Knack’s audio isn’t nearly as stunning as its visuals, but there aren’t any real weak links either. It makes par for giving you the feeling that you’re enjoying an interactive cartoon.
For all of its splendour as a technical achievement for the fledgling PS4, Knack’s gameplay is where it sadly starts to fall apart more often than not. The game does manage some solid sections, and it can even be fun when it’s in a rhythm and at its best! Unfortunately however, most of the game proves frustrating and oddly shallow, especially if you’re not a seasoned PlayStation gamer, which seems to go against the kind of product that Knack is trying to be in the first place.
Mark Cerny describes Knack as a blend between Crash Bandicoot and Katamari Damacy, with a touch of God of War. That’s apt to a degree, though there’s more God of War in this game than Cerny seems to have let on! Knack is at its core a 3D platformer, but it’s also largely a straightforward action game, given that it’s very combat-heavy. Much of the game simply involves you running between checkpoints and smacking around enemies, which most often take the forms of goblins, soldiers, giant robots and maybe a few woodland creatures.
Knack can defend himself by punching with the Square Button, and the Circle Button can be pressed in conjunction with Square, Triangle, or Circle again to use a devastating special attack. That’s if you have enough Sunstone Energy stored up, which is earned by smashing Sunstone Crystals throughout each stage. You can also use a Sonic the Hedgehog-style homing attack if you leap into the air and press Square. It’s simple and easy enough to work with. The problem however is that Knack is just so damn delicate! Even when he’s massive in size, only one or two hits will most often kill him, even just on Normal difficulty, let alone Hard, or the unlockable Very Hard setting! Heck, even on Easy, Knack can be killed very quickly by enemies!
Fortunately, you have unlimited lives, and only a few checkpoints feel like they’re badly-placed, but the ease at which you die will make Knack an uphill experience for a lesser gamer. Adding insult to injury is the fact that Knack’s dodge function is stiff and unreliable, barely moving him a couple of feet when you flick the right analog stick. With enough practice, you can start predicting enemy patterns and avoiding damage, which is especially imperative in boss fights, but Knack demands a lot of patience to have any choice at enjoying. It’s one of those games that needs to be played with surgical precision!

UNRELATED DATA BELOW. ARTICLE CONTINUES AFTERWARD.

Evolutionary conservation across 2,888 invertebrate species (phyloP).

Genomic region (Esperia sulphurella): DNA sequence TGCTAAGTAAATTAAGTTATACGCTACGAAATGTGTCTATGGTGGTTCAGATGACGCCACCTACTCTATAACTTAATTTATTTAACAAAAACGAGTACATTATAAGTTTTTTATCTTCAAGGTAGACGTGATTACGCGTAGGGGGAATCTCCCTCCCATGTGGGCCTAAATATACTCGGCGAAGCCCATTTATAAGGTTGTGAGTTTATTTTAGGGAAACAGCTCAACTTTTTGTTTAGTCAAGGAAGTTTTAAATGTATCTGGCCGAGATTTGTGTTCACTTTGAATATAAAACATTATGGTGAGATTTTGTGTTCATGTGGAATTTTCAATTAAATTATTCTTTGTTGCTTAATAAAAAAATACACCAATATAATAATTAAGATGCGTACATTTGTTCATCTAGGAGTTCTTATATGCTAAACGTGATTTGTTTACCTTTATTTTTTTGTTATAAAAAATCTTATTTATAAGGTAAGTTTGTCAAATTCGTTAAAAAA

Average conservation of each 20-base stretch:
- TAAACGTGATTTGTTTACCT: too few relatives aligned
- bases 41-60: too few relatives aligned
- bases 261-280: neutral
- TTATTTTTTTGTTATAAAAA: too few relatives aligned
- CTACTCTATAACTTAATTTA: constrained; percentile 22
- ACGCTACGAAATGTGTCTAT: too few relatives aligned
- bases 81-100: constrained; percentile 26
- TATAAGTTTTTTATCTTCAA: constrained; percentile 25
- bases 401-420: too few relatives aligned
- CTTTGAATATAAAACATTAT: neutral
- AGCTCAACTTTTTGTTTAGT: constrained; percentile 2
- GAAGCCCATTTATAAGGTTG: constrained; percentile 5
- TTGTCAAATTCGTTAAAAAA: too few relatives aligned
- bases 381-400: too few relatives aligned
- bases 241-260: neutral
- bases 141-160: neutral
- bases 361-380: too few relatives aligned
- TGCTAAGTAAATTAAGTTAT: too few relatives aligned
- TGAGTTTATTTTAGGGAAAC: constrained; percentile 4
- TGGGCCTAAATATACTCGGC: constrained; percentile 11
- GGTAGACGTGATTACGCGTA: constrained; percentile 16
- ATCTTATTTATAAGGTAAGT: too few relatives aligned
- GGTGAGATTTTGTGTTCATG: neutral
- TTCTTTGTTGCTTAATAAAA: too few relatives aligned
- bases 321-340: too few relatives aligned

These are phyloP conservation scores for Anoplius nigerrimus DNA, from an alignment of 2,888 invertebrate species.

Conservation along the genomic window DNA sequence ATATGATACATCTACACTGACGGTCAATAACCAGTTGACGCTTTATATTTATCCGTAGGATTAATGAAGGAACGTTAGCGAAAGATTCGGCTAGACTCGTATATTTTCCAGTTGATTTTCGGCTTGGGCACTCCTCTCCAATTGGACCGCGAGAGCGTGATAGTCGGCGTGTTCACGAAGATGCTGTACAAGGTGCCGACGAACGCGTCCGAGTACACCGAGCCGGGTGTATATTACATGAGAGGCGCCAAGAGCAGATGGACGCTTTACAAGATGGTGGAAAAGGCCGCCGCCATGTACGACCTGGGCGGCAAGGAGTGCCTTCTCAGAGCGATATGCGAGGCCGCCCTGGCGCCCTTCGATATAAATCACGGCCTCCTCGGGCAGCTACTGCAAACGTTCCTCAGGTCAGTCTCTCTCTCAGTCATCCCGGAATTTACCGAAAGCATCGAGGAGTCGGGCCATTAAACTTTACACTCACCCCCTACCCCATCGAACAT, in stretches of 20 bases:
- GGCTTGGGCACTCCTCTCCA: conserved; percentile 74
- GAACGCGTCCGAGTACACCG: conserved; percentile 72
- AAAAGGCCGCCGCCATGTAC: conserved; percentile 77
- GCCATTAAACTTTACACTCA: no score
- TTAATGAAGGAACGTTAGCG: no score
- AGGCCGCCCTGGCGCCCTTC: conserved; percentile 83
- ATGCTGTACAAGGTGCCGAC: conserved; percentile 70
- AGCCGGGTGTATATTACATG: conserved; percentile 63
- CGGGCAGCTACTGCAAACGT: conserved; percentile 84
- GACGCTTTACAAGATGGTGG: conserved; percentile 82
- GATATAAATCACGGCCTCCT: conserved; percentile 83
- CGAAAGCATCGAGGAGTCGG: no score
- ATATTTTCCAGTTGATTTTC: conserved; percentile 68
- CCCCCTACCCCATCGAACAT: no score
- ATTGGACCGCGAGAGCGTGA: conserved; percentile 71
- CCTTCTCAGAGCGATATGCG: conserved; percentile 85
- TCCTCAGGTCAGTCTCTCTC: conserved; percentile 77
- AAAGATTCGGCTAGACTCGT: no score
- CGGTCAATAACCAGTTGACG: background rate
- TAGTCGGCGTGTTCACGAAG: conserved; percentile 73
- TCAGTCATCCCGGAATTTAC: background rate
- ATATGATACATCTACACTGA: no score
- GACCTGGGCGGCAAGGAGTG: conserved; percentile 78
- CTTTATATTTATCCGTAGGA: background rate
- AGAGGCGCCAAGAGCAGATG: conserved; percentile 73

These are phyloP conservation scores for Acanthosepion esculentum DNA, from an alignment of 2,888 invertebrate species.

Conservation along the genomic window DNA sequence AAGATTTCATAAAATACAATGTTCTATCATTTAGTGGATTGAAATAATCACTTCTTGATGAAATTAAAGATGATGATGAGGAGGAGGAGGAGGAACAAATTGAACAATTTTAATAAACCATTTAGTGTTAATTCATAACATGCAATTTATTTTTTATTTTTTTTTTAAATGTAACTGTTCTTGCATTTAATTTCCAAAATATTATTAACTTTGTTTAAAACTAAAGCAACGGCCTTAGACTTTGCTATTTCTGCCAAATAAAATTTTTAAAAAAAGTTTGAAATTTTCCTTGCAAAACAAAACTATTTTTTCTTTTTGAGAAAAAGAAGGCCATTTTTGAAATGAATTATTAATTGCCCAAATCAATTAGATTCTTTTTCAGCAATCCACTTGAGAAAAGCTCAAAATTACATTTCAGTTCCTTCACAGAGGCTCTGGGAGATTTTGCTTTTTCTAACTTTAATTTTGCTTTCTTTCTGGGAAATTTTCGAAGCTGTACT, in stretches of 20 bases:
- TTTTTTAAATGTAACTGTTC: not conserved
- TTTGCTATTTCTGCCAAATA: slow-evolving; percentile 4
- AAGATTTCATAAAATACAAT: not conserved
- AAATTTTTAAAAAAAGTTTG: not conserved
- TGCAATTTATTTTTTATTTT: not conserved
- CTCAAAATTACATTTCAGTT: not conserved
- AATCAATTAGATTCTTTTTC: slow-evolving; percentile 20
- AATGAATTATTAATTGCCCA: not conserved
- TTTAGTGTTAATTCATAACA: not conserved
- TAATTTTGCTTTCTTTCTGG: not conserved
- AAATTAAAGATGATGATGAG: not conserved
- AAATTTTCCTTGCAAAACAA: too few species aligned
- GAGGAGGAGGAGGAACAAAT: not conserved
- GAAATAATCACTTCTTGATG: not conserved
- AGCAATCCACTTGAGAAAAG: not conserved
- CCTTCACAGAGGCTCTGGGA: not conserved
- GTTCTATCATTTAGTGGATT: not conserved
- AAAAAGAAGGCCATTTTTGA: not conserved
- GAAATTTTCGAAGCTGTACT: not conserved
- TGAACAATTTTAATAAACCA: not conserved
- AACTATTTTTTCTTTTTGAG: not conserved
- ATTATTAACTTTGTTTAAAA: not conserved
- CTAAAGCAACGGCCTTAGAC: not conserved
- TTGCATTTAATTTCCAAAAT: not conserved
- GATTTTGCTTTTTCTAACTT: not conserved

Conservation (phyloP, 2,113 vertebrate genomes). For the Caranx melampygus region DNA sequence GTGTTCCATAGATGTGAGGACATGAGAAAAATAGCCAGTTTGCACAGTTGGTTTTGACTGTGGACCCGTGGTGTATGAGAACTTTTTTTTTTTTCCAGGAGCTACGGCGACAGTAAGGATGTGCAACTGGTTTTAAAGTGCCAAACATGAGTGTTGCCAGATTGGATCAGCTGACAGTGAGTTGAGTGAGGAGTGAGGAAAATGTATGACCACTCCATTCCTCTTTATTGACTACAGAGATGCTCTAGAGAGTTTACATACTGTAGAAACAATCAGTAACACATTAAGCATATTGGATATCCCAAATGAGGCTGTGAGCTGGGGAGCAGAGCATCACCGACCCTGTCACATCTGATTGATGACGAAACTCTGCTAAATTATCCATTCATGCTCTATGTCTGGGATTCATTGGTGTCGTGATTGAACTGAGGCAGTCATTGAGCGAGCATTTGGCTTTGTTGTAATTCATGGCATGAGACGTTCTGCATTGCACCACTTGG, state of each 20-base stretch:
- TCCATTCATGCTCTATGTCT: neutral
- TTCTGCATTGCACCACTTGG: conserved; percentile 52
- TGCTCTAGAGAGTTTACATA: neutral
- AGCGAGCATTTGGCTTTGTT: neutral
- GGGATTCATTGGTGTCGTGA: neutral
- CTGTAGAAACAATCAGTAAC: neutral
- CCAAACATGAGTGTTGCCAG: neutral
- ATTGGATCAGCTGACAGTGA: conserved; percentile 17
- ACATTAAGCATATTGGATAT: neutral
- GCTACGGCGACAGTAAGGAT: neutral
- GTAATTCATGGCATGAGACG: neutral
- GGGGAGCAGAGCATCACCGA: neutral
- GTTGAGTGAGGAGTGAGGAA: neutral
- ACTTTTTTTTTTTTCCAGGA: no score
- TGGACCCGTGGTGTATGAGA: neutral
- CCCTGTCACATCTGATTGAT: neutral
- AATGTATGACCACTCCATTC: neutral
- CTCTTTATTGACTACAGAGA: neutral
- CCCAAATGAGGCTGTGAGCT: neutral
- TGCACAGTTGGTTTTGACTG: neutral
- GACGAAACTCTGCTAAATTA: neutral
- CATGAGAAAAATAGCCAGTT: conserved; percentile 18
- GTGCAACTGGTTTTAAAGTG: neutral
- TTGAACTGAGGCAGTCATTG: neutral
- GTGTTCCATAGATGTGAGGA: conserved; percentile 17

In fact, Knack seems almost arrogant with its beautiful world, since it never really allows the player to play the way that they want to play. It demands that it be played the way it wants to be played! You’re never allowed to explore, which is extremely frustrating when it comes to how beautiful and inviting the game world is, and even Knack’s size-changing gimmick feels arbitrary. The game will just give and take away relics at its leisure, and even taking damage and surviving doesn’t seem to affect the size and strength that the game dictates Knack have at that moment. This is an incredible waste of potential in a promising idea, and it makes Knack feel disappointingly shallow more often than not.
At least there are collectibles, but even the way that the collectibles are designed is frustratingly limiting! There are a limited number of hidden chests that you can find by punching down weak walls, which will randomly give you parts for a gadget that gives Knack a gameplay bonus like treasure radar, or Crystal Relics that can be collected to unlock an alternate form of Knack for different stats on repeat playthroughs. It’s impossible to get everything on one playthrough, though you can transfer more goodies into your game if you download the free Knack’s Quest companion app for your smartphone or tablet. Yes, Knack has a companion app. Yes, it’s pointless, and yes, it fails to justify why the game doesn’t just have set collectibles to find!
Knack does at least improve slightly after you initially beat the game, if you’re a skilled gamer that enjoys an action gaming challenge. You can unlock Time Attack and Coliseum modes, a Very Hard bonus difficulty if you beat the game on Hard, and any of these can be enjoyed in local co-op with a second player if you so choose. Having a second player can occasionally make things easier, but the co-op does mostly feel tacked-on, especially with no online capability, ultimately adding nothing to gameplay.
Given that Knack just pushes you along a linear path and offers no variation, at least beyond the inexplicably randomized collectibles, it will get repetitive for many gamers quite quickly. That’s before it gets frustrating with the sheer amount of times you’re going to be killed by enemies too! It’s clear that the revolutionary visuals ate up the gameplay budget at every turn, since there’s just so little depth compared to almost any other PS4 launch title, and that’s before the numerous PS4 blockbusters that have yet to come!